On June 2, 1780, a crowd of 40,000 to 50,000 people associated with the Protestant Association gathered in St. George’s Fields, London, with their leader, Lord George Gordon, to march to Parliament with a petition to repeal The Catholic Relief Act. Passed in 1778, the bill lifted restrictions on the civil rights of Roman Catholics, with primary reasoning to expedite the recruitment of Catholics into the military, so that the British army had more personnel to suppress the American Colonies. This reasoning, however, was dismissed by the majority of the British populace. Common thought throughout Britain at this time was that Catholicism was a “slumbering threat” and that “to tolerate popery, is to encourage what by Toleration itself we mean to destroy, a spirit of persecution and bigotry of the most notorious kind.”
Lord George Gordon’s presentation of the petition with its 44,000 signatures was followed by six hours of debate that ultimately led to adjournment with no clear decision in sight – the matter would be revisited the following Tuesday. Upon hearing this, the marchers’ frustration and tension reached a boiling point and chaos ensued. Over the next week, havoc was wreaked upon the city of London and its inhabitants. Churches and government buildings destroyed, prisons burned to the ground and their inmates released, homes torn down with their belonging set ablaze, and hundreds of lives were lost. The rioters’ actions became known as the Gordon Riots (although Lord George Gordon remained firm in his disassociation with the destruction), and they mark the most destructive urban outbreak in British history.
The Gordon riots reached their climax on “Black Wednesday,” June 7, 1780 with the attempted destruction of the Bank. The king in Council proclaimed martial law, and the thousands of troops that were brought into London over the past week were now permitted to shoot rioters. At this point, Lord George Gordon, after his attempts to disperse the rioters proved futile, he himself turned on the mob and proclaimed that he wished to “join the forces of law and order.” Over the course of Wednesday night and Thursday, hundreds of rioters throughout the city were killed and wounded by the British military. As Thursday evening drew to a close, the rioting had finally subsided. Londoners looked upon the city and saw bodies throughout the streets and destroyed homes and establishments.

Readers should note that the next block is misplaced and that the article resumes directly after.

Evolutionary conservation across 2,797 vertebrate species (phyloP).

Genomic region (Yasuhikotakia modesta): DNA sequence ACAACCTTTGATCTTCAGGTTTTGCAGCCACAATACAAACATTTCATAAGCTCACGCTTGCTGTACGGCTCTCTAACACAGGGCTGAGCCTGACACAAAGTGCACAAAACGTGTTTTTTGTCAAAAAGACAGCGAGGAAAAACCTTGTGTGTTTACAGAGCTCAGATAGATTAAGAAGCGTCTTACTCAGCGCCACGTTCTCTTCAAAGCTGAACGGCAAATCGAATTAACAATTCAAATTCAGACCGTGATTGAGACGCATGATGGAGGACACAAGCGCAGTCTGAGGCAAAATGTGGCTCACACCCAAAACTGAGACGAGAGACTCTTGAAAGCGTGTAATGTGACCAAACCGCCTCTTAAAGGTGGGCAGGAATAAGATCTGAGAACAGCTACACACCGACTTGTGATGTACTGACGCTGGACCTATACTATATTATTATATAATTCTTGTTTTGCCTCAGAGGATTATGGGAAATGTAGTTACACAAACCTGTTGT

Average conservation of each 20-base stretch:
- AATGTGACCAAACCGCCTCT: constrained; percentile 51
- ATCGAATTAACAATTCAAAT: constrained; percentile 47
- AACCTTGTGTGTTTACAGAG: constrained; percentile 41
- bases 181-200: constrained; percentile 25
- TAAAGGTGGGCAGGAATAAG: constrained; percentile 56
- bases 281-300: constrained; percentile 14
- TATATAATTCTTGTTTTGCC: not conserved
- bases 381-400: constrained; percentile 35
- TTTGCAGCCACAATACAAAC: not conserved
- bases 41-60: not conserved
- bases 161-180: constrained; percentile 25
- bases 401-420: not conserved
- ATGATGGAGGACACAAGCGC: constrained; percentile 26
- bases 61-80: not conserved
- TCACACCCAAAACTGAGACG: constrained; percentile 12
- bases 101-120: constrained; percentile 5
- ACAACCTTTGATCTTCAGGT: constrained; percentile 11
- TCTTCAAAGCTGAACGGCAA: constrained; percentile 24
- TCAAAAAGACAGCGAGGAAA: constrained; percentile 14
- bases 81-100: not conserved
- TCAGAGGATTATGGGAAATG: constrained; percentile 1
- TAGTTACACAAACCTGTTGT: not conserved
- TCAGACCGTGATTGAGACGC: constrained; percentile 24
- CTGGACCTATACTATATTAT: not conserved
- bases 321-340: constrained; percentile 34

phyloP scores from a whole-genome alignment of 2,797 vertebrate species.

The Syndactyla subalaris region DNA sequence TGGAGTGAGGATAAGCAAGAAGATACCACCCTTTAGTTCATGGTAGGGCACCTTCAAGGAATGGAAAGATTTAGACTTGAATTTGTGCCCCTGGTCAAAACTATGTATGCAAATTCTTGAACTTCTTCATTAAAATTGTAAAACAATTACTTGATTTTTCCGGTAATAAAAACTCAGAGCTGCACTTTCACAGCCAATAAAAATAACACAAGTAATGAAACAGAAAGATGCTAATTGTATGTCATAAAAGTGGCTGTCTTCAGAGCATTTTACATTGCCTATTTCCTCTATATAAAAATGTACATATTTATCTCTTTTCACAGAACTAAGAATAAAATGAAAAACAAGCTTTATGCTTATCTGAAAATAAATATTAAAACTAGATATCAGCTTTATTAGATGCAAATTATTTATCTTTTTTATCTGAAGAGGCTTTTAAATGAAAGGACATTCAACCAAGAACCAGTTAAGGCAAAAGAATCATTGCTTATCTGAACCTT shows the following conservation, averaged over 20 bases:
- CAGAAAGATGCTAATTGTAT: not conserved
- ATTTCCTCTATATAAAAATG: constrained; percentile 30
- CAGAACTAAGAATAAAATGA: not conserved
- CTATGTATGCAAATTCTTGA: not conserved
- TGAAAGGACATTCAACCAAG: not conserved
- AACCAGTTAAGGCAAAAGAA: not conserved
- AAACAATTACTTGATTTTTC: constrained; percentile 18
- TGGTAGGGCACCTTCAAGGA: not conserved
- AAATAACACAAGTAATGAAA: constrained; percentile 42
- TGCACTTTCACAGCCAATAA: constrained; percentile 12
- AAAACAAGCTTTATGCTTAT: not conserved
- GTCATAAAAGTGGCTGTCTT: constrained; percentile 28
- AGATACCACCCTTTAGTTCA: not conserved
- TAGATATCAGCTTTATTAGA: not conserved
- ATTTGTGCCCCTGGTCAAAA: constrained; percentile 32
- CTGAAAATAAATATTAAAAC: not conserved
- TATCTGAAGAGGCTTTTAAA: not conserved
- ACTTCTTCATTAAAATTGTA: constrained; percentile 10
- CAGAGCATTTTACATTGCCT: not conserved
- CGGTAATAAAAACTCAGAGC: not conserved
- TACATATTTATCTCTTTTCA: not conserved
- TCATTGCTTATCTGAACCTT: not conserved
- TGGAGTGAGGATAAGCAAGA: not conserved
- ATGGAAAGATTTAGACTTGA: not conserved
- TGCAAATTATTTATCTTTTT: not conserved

The following months were filled with convictions and executions of those who took part in the rioting. The complexity of the rioting made the process of convictions both confusing and strenuous. Lord George Gordon was imprisoned for eight months until his trial, where he was ultimately acquitted for having any direct ordering of the riots. Although the riots only lasted for one week, the implications of it lasted far longer. Tensions between Catholics and Protestants did not yield, nor were the rioters successful in repealing the Catholic Relief Act. The process of rebuilding London was a constant reminder of the chaos, as well as the swift way in which the British military had acted upon British civilians. One could argue, therefore, that the riots only increased fear of popery, and aroused a fear of the British state itself. Both of these fears would play a major role in the formation of the British state throughout the late 18th century and early 19th century.
There was no, and still is no clear understanding of why or how the rioters’ actions devolved into mayhem after a few short days. Past studies and summaries of the events that took place in London during June 1780 have stated this devolvement and described it through a chronological essay form. While this is beneficial to one’s understanding of the unravelling events, it does not visually depict the intricacies of the riots. Being able to see where the riots took place and where troops were stationed throughout London provides researchers with a greater understanding of the riots’ magnitude and impact on the city.
"An Appeal from the Protestant Association to the People of Great Britain" (London: J.W. Pasham, 1779), pp. 45-46, 56
Ian Haywood and John Seed, The Gordon Riots, Cambridge: Cambridge University Press, 2012, 7.
See Linda Colley, Britons: Forging the Nation 1701-1837 for details on the role fear played in British nation building.